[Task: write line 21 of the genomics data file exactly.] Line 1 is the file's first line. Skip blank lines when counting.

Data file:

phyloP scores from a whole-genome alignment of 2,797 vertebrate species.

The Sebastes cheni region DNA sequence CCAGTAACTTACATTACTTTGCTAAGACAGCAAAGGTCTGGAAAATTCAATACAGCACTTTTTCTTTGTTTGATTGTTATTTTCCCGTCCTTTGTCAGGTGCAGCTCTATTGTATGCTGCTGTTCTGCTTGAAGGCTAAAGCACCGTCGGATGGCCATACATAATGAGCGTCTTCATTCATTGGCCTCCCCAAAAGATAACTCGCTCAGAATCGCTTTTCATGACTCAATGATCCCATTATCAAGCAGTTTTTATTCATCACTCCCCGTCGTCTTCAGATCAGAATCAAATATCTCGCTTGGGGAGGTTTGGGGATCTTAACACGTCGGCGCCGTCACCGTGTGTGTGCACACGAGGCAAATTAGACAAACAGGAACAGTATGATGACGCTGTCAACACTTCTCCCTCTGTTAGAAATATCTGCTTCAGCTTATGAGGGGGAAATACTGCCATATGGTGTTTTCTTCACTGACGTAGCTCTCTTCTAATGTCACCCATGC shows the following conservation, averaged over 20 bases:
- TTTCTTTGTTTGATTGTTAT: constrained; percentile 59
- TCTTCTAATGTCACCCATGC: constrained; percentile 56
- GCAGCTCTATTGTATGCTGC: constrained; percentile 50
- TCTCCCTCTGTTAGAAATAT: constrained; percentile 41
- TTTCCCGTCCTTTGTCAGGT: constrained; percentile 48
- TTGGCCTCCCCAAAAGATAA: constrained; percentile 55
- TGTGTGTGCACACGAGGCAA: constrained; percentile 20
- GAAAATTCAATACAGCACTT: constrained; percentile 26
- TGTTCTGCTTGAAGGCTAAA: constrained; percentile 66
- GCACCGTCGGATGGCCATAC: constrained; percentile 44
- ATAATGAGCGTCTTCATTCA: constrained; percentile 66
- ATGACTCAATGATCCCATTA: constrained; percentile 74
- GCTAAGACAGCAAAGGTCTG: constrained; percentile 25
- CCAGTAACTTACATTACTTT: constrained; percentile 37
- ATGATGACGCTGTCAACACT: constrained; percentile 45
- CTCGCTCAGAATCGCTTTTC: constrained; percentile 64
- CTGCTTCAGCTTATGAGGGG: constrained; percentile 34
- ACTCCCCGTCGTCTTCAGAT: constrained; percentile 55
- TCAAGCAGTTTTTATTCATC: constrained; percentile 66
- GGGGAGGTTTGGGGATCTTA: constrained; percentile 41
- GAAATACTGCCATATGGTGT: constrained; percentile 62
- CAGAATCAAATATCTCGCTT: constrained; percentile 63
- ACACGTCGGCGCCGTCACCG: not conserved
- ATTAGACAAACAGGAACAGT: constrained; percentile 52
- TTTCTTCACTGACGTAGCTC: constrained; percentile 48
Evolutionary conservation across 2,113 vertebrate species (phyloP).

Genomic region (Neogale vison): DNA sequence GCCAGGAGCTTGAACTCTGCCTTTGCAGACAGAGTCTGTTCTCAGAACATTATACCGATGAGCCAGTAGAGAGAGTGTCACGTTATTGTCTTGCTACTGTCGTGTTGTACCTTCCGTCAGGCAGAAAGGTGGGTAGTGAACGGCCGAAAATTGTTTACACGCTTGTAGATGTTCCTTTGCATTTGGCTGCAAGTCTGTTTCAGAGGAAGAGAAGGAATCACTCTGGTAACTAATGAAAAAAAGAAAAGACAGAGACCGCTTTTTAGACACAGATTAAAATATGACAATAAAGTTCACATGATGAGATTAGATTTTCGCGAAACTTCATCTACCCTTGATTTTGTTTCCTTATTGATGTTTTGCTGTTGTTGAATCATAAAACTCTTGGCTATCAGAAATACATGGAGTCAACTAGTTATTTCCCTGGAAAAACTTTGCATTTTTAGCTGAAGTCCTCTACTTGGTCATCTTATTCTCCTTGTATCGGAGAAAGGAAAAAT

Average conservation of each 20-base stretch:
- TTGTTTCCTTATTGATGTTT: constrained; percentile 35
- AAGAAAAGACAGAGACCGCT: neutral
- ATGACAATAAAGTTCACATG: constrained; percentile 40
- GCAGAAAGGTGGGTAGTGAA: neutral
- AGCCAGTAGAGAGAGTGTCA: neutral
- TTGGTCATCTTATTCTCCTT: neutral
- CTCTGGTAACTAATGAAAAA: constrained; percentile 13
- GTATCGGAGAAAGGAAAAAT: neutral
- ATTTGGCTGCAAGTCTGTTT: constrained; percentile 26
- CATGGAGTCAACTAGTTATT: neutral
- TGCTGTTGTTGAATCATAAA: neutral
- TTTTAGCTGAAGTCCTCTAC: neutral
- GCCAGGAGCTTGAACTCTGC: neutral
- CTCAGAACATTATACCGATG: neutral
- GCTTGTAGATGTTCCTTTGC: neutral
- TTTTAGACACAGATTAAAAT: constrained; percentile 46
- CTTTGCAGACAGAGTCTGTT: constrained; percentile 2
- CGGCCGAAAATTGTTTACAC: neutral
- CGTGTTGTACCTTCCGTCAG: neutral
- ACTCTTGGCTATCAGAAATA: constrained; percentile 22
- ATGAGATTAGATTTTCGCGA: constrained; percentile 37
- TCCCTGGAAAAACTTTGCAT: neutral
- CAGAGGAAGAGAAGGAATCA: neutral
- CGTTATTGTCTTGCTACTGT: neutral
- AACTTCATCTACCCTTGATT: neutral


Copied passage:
- TCAAGCAGTTTTTATTCATC: constrained; percentile 66